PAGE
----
Today was the Queen of Sci-Fi’s birthday. Last year, her centennial saw a spat of narrative-spinning articles either diminishing her contributions to the Star Wars Universe or propagating falsehoods about how she had to hide her identity and faced top-down sexism in the SF industry (an allegation she herself denied in interviews).
What’s the web saying about her this go round, with no new Star Wars movie on the immediate horizon for Christmas release?
Leigh Brackett (1915-1978) was a science fiction novelist; she was known as the “queen of space opera” for her novels and stories about Eric John Stark. She was also a screenwriter. She worked a number of times with Howard Hawks, on films like The Big Sleep, Rio Bravoand El Dorado, and also contributed—just how much is unclear—to the script for The Empire Strikes Back. – December 7: Happy Birthday Ellen Burstyn and Sara Bareilles, Lebeau’s Le Blog
(Worth noting, one the biggest obfuscating factors in determining her contributions is the public absence of the intermediary scripts Lucas wrote between Brackett’s first draft and the version handed off to Kasdan. Nonetheless, her original script is available for comparison against the final project, though it should be remembered that it was a first draft and the lady herself was no longer with us to make her own rewrites.)
We’re only going to talk about the SF/F Ace Doubles here; some people don’t know that Ace didn’t just do SF/F doubles, they did westerns, mystery, and the like as well. In fact, D-31 (A.E. van Vogt’s World of Null-A and Universe Maker) is actually the first SF/F Ace Double. Interestingly, it’s not as collectible—judging by price—as the next one, which was (Figure 2) D-36: Robert E. Howard’s Conan The Conqueror and Leigh Brackett’s The Sword of Rhiannon. (We’ll get onto talking about price in a bit.) There’s been a lot of controversy over the last year or so about whether the “good old stuff” is really that good; some people claim that it—and this is a hell of a claim to make about a whole genre—lacks literary merit, is not socially acceptable any more (because of changing social morés), and is the bastion of “old white guy” writers. Literary merit is not something I’m going to argue; it’s my contention that only time will tell. Literature goes in and out of fashion, and what’s part of Sturgeon’s 90% now may well be part of the 10% tomorrow. (You will, of course, remember Theodore Sturgeon’s comment that “90% of everything is crud,” often misquoted as “…is crap,” though I do sympathize with the latter version, often called “Sturgeon’s Law.”) Social acceptability is another thing; we cannot change the past (although we could, if we wanted, revise what was written in the past), so when we’re reading something from, say, Victor Hugo’s time, we don’t attempt to revile Hugo for not holding modern societal views on theft or treatment of criminals. So should we revile Isaac Asimov for his sometimes laughable fictional treatment of women? (I’m separating this particular example from the real-life Asimov who, I understand, was somewhat of a “serial groper”; something that is entirely unacceptable today.) And for the third fault claimed above, what about writers like Leigh Brackett? You can hardly say she was an old white guy; in fact, many of the writers published by Ace were—although often white and male—hardly old at the time. – DOUBLE, DOUBLE, WHAT’S THE TROUBLE?, Amazing Stories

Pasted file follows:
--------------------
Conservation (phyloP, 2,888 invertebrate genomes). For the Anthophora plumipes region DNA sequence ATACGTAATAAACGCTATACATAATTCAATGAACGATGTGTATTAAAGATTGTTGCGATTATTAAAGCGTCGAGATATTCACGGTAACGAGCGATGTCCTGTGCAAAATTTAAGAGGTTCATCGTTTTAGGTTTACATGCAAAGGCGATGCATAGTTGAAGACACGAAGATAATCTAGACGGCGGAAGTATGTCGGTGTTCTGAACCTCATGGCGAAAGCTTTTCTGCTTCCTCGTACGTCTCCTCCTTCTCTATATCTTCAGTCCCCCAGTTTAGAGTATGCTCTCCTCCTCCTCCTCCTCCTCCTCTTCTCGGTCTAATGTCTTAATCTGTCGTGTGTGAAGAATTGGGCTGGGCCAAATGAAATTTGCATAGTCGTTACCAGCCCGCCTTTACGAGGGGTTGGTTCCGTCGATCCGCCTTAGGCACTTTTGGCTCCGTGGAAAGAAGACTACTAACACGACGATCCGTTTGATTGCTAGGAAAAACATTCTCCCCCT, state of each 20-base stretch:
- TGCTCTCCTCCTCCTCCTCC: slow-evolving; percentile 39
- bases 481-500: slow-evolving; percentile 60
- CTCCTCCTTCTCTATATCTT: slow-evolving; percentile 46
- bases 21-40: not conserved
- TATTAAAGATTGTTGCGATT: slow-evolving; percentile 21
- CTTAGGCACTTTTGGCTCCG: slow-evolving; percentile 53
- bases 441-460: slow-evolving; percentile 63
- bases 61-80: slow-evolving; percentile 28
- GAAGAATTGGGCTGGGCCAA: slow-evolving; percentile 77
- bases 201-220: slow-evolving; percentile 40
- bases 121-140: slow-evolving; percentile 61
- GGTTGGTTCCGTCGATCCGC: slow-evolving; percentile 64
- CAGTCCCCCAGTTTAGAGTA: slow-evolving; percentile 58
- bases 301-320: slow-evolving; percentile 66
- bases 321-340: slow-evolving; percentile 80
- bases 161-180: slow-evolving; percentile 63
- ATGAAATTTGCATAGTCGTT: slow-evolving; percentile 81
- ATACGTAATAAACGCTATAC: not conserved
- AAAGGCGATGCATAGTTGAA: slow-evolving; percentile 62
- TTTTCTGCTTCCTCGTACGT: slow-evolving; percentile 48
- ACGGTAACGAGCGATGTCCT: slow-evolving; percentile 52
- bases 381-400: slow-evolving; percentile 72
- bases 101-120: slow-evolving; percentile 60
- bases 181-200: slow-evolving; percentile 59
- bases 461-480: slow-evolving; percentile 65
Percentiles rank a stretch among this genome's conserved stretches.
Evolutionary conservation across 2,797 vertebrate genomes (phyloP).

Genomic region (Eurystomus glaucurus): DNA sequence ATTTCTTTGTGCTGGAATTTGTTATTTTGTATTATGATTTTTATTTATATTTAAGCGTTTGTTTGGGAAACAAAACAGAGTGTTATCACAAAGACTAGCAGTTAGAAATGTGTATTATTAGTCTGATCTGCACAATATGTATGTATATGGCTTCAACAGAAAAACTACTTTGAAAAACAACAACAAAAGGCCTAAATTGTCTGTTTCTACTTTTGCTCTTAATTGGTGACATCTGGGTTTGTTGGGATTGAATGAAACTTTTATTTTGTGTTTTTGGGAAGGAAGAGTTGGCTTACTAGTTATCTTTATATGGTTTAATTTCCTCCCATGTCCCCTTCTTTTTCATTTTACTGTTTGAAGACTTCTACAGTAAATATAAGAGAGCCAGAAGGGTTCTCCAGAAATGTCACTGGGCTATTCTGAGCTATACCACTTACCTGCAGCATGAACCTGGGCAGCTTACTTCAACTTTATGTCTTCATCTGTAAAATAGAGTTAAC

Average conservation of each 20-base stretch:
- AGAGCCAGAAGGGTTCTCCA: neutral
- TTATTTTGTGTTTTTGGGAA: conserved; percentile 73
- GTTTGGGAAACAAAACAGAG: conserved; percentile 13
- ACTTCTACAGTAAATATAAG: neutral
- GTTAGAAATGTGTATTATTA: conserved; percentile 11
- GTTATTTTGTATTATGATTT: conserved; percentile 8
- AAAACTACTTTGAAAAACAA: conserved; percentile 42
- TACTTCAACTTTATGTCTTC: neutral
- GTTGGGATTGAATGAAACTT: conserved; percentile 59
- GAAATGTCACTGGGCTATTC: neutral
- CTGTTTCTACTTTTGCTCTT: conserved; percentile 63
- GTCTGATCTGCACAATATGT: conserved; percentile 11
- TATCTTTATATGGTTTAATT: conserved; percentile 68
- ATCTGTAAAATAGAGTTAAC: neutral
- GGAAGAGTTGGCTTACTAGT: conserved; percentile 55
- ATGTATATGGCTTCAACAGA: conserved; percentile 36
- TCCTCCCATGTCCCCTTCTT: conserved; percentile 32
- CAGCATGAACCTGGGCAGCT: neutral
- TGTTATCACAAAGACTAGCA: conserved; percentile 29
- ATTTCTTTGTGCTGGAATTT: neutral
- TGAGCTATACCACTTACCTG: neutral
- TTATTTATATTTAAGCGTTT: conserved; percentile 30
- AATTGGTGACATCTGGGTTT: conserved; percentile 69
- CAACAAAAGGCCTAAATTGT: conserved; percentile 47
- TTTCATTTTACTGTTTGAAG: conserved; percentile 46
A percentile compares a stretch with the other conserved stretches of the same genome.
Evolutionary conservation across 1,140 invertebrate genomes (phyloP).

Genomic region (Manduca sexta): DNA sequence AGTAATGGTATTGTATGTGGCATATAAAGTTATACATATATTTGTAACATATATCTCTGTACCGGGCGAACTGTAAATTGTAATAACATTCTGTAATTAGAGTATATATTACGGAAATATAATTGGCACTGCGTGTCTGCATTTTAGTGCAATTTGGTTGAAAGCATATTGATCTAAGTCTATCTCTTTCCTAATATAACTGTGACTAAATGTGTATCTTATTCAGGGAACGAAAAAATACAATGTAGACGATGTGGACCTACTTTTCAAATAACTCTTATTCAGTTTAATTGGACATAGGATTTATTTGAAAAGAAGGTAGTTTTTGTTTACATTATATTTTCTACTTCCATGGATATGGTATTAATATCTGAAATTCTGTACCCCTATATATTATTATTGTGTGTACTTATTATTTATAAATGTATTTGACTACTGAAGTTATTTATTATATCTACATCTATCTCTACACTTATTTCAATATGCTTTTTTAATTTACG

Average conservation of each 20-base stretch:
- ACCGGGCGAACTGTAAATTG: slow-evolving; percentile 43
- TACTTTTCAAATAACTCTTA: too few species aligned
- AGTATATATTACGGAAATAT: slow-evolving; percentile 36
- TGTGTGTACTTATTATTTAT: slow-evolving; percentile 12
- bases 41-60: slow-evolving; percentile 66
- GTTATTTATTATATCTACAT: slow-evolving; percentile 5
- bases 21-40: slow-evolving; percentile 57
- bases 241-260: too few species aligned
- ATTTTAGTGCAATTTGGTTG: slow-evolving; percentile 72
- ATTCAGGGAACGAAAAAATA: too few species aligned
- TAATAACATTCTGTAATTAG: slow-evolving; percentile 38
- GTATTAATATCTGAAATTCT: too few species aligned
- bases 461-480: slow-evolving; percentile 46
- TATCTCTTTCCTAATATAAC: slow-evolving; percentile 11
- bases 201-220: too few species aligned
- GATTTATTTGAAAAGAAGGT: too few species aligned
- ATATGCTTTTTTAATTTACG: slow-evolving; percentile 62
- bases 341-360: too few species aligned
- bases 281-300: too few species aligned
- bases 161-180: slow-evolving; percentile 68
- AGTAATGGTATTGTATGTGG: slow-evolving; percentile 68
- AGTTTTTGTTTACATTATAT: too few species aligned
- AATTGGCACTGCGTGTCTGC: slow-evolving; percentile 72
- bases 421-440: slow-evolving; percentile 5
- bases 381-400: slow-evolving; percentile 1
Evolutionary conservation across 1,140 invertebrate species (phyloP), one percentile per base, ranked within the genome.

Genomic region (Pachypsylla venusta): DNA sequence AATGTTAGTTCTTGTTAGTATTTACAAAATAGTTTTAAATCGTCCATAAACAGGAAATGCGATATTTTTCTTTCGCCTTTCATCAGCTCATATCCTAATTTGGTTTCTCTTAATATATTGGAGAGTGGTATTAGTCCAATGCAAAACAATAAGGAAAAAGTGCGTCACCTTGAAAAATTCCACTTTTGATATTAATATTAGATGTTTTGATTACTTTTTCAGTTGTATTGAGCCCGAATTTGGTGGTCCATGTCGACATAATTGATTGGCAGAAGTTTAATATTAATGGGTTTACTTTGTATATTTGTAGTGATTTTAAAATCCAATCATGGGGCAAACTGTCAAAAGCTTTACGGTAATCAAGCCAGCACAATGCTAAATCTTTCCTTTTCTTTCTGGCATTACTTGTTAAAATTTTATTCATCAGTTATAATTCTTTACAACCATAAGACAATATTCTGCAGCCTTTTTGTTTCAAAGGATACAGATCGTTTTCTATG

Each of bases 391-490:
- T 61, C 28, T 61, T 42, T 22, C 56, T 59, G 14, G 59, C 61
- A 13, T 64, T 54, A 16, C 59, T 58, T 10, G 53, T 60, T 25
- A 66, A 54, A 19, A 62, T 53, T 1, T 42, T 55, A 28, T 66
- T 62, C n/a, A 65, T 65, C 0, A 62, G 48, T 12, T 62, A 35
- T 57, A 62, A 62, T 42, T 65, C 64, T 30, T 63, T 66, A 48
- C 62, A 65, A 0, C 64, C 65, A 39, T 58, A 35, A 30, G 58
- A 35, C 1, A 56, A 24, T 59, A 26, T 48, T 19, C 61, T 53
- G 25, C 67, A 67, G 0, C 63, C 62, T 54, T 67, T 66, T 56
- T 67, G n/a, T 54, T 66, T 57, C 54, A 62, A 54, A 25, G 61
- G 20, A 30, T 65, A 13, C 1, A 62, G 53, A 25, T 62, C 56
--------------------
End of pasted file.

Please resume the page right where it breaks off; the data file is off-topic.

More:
Most of the Good Old Stuff I’ve read has been pretty good, but Brackett is phenomenal.
It’s fitting that at the end of her life the Queen of Space Opera Leigh Brackett wrote the early script for The Empire Strikes Back. While there’s debate about how many of Brackett’s words and creations remain in that Star Wars sequel, I like to believe her spirit — and the spirit of the worlds she created through her stories — gave the film its heart and soul. – Space operas boldly go to the heart of the human soul, Jason Sandford
Two points on this, one of cinema’s most famous twists and most oft-quoted lines — or, I should say, oft-misquoted lines. The actual dialogue never included Luke’s name, with Vader only saying “No, I am your father.” A minor mistake but a crucial one for something so famous. Just as Lucas hadn’t planned out multiple trilogies from day one, he didn’t even anticipate this pivotal twist, one that defines so much of the trilogy’s ultimate themes, until he was writing Empire Strikes Back with Leigh Brackett that the outline changed from his original plan for Luke to meet the ghost of his real father on Dagobah. – 6 Lies You’ve Been Told About Star Wars, Cheatsheet
#7 – Leigh Brackett’s script was discarded.
If you’ve not read Brackett, do your self a favor. Read her. There are very few writers who can write fast paced action adventure with complex and flawed characters like she can and do so with a sense of poetry. – Leigh Brackett at 101, Adventures Fantastic
Leigh Brackett was one of the best there ever was. As long as we live, we’ll cherish her name. –HAWKS MADE A NUMBER OF WESTERNS IN HIS LIFE, NONE OF WHICH HAD THE INTENSE IMPACT ON US THE WAY ‘RIO BRAVO’ DID, Cinephilia & Beyond
While I found far fewer big-name media sites name-dropping Brackett this week, I’d have to say that the overall quality of content regarding her has certainly improved as a matter of percentages for her 101st as compared with last year.